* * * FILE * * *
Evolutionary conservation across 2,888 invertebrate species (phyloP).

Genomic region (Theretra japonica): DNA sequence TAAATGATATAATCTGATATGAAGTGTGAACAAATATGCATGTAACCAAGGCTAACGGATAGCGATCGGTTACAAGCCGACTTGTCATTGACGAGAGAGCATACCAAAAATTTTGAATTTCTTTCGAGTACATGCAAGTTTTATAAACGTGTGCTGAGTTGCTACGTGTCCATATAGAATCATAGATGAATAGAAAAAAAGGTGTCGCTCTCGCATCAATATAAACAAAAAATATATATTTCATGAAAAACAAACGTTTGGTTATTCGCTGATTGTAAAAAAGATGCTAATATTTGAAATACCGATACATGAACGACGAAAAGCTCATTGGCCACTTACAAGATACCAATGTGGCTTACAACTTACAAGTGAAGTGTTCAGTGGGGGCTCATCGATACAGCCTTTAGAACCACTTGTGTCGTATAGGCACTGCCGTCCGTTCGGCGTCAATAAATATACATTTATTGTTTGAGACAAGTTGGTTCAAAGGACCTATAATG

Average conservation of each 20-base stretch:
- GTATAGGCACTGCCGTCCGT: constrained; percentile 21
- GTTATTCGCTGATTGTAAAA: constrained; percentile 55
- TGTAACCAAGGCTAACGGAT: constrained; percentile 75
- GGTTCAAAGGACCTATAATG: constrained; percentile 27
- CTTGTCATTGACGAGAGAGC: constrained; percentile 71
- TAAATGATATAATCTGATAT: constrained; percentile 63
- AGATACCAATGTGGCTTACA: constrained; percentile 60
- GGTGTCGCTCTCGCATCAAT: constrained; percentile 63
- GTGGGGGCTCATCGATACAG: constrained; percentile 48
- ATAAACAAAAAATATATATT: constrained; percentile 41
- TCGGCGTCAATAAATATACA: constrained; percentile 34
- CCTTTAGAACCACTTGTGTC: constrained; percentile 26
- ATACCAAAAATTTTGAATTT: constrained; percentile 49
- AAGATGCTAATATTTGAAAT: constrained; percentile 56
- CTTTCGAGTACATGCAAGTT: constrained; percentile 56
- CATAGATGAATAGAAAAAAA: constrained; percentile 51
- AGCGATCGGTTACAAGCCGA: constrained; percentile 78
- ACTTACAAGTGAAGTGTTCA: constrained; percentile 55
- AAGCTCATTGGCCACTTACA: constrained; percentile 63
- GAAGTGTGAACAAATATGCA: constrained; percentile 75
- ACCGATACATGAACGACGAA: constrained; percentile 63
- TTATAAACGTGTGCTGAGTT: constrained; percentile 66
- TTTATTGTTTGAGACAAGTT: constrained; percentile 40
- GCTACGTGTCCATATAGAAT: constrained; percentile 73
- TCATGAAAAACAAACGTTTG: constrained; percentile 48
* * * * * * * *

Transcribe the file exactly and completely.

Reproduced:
Evolutionary conservation across 2,888 invertebrate species (phyloP).

Genomic region (Theretra japonica): DNA sequence TAAATGATATAATCTGATATGAAGTGTGAACAAATATGCATGTAACCAAGGCTAACGGATAGCGATCGGTTACAAGCCGACTTGTCATTGACGAGAGAGCATACCAAAAATTTTGAATTTCTTTCGAGTACATGCAAGTTTTATAAACGTGTGCTGAGTTGCTACGTGTCCATATAGAATCATAGATGAATAGAAAAAAAGGTGTCGCTCTCGCATCAATATAAACAAAAAATATATATTTCATGAAAAACAAACGTTTGGTTATTCGCTGATTGTAAAAAAGATGCTAATATTTGAAATACCGATACATGAACGACGAAAAGCTCATTGGCCACTTACAAGATACCAATGTGGCTTACAACTTACAAGTGAAGTGTTCAGTGGGGGCTCATCGATACAGCCTTTAGAACCACTTGTGTCGTATAGGCACTGCCGTCCGTTCGGCGTCAATAAATATACATTTATTGTTTGAGACAAGTTGGTTCAAAGGACCTATAATG

Average conservation of each 20-base stretch:
- GTATAGGCACTGCCGTCCGT: constrained; percentile 21
- GTTATTCGCTGATTGTAAAA: constrained; percentile 55
- TGTAACCAAGGCTAACGGAT: constrained; percentile 75
- GGTTCAAAGGACCTATAATG: constrained; percentile 27
- CTTGTCATTGACGAGAGAGC: constrained; percentile 71
- TAAATGATATAATCTGATAT: constrained; percentile 63
- AGATACCAATGTGGCTTACA: constrained; percentile 60
- GGTGTCGCTCTCGCATCAAT: constrained; percentile 63
- GTGGGGGCTCATCGATACAG: constrained; percentile 48
- ATAAACAAAAAATATATATT: constrained; percentile 41
- TCGGCGTCAATAAATATACA: constrained; percentile 34
- CCTTTAGAACCACTTGTGTC: constrained; percentile 26
- ATACCAAAAATTTTGAATTT: constrained; percentile 49
- AAGATGCTAATATTTGAAAT: constrained; percentile 56
- CTTTCGAGTACATGCAAGTT: constrained; percentile 56
- CATAGATGAATAGAAAAAAA: constrained; percentile 51
- AGCGATCGGTTACAAGCCGA: constrained; percentile 78
- ACTTACAAGTGAAGTGTTCA: constrained; percentile 55
- AAGCTCATTGGCCACTTACA: constrained; percentile 63
- GAAGTGTGAACAAATATGCA: constrained; percentile 75
- ACCGATACATGAACGACGAA: constrained; percentile 63
- TTATAAACGTGTGCTGAGTT: constrained; percentile 66
- TTTATTGTTTGAGACAAGTT: constrained; percentile 40
- GCTACGTGTCCATATAGAAT: constrained; percentile 73
- TCATGAAAAACAAACGTTTG: constrained; percentile 48